Responding to a request by Sunoco Logistics, a Huntingdon County judge has ordered a family and their supporters off the construction path of the Mariner East 2, which runs through their property. The ruling by Judge George Zanic means the family could be arrested on their own land.
Ellen and Stephen Gerhart oppose construction of the pipeline on their 27-acre property in Huntingdon, Pa. Their daughter Elise, along with supporters, have built tree houses in the three remaining white pine trees that stand in the way of construction. People have been living in the trees 24/7.
“This is my home, and my family’s home,” said 30-year-old Elise Gerhart, standing about 50 yards away from the tree houses, beneath a camouflaged shelter on her land. “People have a right to live in peace but these corporations think their right to make money trumps that. And I don’t agree with that.”
The Gerharts have up until this point, lost their court battle against Sunoco’s eminent domain taking. They have asked the Supreme Court to review their case. In the meantime, construction along the 350-mile natural gas liquids pipeline continues.Supporters have pitched a handful of tents and built a large wood-burning stove to cook food near the Gerharts house on the property. They call the small encampment Camp White Pine. Zip lines are strung between the trees where large protest signs hang. Sunoco could not remove the remaining three trees during their clear cut operation last year because Elise Gerhart was sitting in a platform in one tree about 50 feet off the ground.
Huntingdon County Court of Common Pleas judge George Zanic ordered the family on Wednesday to remove all tents and structures that are along the easement where Sunoco plans to build the pipeline. Zanic also ordered the family and their guests not to interfere with pipeline construction.
Ellen Gerhart, a retired public school teacher, has not been living up in the trees but says her family and their supporters will not comply with the judge’s order. The Gerharts say the pipeline would cause damage to their wetlands, poses a public safety hazard, and is not in the public interest. They take issue with the fact that the bulk of the natural gas liquids will be shipped overseas to make plastics. Gerhart says her family is just one of many families along the pipeline route that has felt bullied by the company.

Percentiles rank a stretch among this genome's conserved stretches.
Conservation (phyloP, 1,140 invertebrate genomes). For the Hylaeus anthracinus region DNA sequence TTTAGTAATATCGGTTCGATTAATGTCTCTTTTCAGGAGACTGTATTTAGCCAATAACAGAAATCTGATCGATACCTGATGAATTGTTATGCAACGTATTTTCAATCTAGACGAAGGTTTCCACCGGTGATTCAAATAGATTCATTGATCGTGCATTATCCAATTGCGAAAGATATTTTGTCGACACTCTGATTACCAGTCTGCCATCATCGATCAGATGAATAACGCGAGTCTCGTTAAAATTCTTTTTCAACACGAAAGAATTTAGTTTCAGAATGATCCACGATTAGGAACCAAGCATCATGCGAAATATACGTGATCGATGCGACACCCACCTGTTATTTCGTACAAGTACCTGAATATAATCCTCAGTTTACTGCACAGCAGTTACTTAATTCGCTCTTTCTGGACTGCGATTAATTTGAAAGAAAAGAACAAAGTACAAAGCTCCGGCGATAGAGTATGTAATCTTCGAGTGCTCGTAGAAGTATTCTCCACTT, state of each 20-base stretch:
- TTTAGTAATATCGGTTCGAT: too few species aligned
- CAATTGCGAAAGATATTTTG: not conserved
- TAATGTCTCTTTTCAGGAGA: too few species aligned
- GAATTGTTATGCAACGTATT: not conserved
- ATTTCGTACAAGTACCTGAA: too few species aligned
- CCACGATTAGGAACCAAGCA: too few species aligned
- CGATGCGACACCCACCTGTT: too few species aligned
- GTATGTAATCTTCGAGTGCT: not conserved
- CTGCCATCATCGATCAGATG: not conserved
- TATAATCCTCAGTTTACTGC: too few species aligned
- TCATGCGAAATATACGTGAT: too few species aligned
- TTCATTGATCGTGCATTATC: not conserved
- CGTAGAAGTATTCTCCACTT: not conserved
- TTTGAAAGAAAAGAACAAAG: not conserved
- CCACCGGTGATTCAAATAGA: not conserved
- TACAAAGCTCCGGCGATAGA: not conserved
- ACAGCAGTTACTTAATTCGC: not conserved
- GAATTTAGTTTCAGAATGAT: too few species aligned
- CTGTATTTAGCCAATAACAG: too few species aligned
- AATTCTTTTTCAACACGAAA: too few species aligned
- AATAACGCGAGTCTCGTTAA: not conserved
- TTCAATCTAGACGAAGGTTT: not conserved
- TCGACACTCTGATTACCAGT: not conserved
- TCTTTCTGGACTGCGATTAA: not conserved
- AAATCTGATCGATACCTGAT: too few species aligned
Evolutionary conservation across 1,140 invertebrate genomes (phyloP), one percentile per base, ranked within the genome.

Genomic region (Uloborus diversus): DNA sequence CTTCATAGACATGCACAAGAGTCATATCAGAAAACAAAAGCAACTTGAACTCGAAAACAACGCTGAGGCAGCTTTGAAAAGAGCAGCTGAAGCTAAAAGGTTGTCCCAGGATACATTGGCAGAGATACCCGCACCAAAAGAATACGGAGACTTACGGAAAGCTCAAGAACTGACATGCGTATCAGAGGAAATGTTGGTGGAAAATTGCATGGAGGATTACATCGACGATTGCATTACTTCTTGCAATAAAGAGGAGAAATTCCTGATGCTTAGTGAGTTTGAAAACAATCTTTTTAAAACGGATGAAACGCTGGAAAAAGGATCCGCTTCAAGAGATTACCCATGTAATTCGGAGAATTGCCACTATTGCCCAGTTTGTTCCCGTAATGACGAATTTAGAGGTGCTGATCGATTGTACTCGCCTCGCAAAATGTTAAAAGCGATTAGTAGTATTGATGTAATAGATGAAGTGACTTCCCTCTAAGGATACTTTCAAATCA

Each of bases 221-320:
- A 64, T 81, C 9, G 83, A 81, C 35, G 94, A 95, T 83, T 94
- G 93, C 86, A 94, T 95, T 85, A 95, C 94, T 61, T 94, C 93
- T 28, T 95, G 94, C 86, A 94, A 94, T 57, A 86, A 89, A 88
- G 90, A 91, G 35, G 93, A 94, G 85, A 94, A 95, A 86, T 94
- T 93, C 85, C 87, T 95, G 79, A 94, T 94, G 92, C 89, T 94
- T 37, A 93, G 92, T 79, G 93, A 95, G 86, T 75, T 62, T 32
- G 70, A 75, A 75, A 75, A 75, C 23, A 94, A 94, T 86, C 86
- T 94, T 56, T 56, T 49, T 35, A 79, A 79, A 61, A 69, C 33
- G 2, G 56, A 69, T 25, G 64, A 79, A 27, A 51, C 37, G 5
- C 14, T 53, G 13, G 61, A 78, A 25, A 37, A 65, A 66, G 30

“Anytime when you have to stand up to a bully, you have to stand up to them,” said Ellen Gerhart. “If you don’t and you just cave in, they just continue doing what they’re doing. And there’s a point you just have to say no. We’re saying no. And there are other people along this pipeline also saying no. And hopefully we get enough of us saying no loudly enough that we can stop it.”
Sunoco Logistics is now a subsidiary of Energy Transfer Partners, the pipeline company that battled Native American protestors and their supporters in North Dakota over the Dakota Access Pipeline. ETP hired a private security firm, which used attack dogs against protestors. A recent article in The Intercept refers to documents that show the security firm TigerSwan is monitoring resistance to the construction of Mariner East 2.
Elise Gerhart says she’s well aware that she could be injured, arrested or spend time in jail for her actions.
“We know some of the tactics that Energy Transfer Partners uses [against protestors,]” she said. “We know how far ETP is willing to go.”
Still, she says she’s made the choice to employ direct action against construction of the Mariner East 2 to protect the environment and to stand up to what she sees as a corporation given too much power by government agencies that were designed to protect the land and the people living on it.
“I take the long view,” said Elise. “I see that there’s a lot of trouble ahead if we don’t fight.”
An attorney for Sunoco told judge Zanic during a hearing on Tuesday morning that the company had followed the law in condemning the property for eminent domain and that it needed to continue with construction to stay on schedule.
Judge Zanic had already issued a writ of possession to Sunoco in the case, which grants the company the right to evict the Gerharts from the easement. But Sunoco’s attorney Alan Boynton told the judge that wasn’t enough.
“Law enforcement was reluctant to enforce it,” said Boynton.
Sunoco spokesman Jeff Shields says the company has no comment other than what was said in court.
The Gerhart’s attorney, Rich Raiders, had argued the judge needed to consider the Supreme Court’s recent decision regarding the Environmental Rights Amendment. Raiders says the judiciary now has a duty to consider harm to the state’s natural resources when making decisions.
Although judge Zanic took a copy of the decision to read, it was not referenced in his injunction against the Gerharts.
Ellen Gerhart says she plans to appeal his decision to the Commonwealth Court.
Correction: An earlier version of this story mis-identified the family member sitting in the tree last year, it was Elise, not Ellen.